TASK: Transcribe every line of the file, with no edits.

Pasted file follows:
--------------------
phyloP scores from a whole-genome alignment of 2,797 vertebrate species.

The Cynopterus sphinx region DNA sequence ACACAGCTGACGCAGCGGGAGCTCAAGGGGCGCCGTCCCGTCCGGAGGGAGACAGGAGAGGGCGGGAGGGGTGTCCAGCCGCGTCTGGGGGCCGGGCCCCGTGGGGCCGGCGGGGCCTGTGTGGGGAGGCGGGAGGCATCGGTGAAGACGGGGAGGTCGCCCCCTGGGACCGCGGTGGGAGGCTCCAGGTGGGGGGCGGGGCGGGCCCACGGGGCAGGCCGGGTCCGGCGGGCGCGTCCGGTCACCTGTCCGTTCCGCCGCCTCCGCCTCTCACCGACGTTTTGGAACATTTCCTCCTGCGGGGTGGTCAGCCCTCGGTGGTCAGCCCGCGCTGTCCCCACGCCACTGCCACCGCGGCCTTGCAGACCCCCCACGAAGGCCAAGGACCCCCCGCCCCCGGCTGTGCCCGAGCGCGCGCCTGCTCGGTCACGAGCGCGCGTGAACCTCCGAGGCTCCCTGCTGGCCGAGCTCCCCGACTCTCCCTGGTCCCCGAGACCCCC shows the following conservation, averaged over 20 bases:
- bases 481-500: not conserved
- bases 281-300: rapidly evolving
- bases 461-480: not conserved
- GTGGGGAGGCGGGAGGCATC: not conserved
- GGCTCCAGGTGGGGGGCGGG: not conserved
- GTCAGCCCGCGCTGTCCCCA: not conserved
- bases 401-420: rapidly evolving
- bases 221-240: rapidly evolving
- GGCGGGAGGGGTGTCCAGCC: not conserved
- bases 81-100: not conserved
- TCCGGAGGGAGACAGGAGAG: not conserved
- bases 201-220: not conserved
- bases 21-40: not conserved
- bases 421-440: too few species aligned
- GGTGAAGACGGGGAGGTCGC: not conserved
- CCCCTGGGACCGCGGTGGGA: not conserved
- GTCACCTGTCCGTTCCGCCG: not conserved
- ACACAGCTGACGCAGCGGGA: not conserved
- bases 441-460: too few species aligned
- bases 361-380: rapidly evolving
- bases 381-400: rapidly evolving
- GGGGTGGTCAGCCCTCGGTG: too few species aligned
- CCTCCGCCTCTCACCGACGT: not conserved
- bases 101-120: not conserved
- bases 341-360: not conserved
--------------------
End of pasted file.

phyloP scores from a whole-genome alignment of 2,797 vertebrate species.

The Cynopterus sphinx region DNA sequence ACACAGCTGACGCAGCGGGAGCTCAAGGGGCGCCGTCCCGTCCGGAGGGAGACAGGAGAGGGCGGGAGGGGTGTCCAGCCGCGTCTGGGGGCCGGGCCCCGTGGGGCCGGCGGGGCCTGTGTGGGGAGGCGGGAGGCATCGGTGAAGACGGGGAGGTCGCCCCCTGGGACCGCGGTGGGAGGCTCCAGGTGGGGGGCGGGGCGGGCCCACGGGGCAGGCCGGGTCCGGCGGGCGCGTCCGGTCACCTGTCCGTTCCGCCGCCTCCGCCTCTCACCGACGTTTTGGAACATTTCCTCCTGCGGGGTGGTCAGCCCTCGGTGGTCAGCCCGCGCTGTCCCCACGCCACTGCCACCGCGGCCTTGCAGACCCCCCACGAAGGCCAAGGACCCCCCGCCCCCGGCTGTGCCCGAGCGCGCGCCTGCTCGGTCACGAGCGCGCGTGAACCTCCGAGGCTCCCTGCTGGCCGAGCTCCCCGACTCTCCCTGGTCCCCGAGACCCCC shows the following conservation, averaged over 20 bases:
- bases 481-500: not conserved
- bases 281-300: rapidly evolving
- bases 461-480: not conserved
- GTGGGGAGGCGGGAGGCATC: not conserved
- GGCTCCAGGTGGGGGGCGGG: not conserved
- GTCAGCCCGCGCTGTCCCCA: not conserved
- bases 401-420: rapidly evolving
- bases 221-240: rapidly evolving
- GGCGGGAGGGGTGTCCAGCC: not conserved
- bases 81-100: not conserved
- TCCGGAGGGAGACAGGAGAG: not conserved
- bases 201-220: not conserved
- bases 21-40: not conserved
- bases 421-440: too few species aligned
- GGTGAAGACGGGGAGGTCGC: not conserved
- CCCCTGGGACCGCGGTGGGA: not conserved
- GTCACCTGTCCGTTCCGCCG: not conserved
- ACACAGCTGACGCAGCGGGA: not conserved
- bases 441-460: too few species aligned
- bases 361-380: rapidly evolving
- bases 381-400: rapidly evolving
- GGGGTGGTCAGCCCTCGGTG: too few species aligned
- CCTCCGCCTCTCACCGACGT: not conserved
- bases 101-120: not conserved
- bases 341-360: not conserved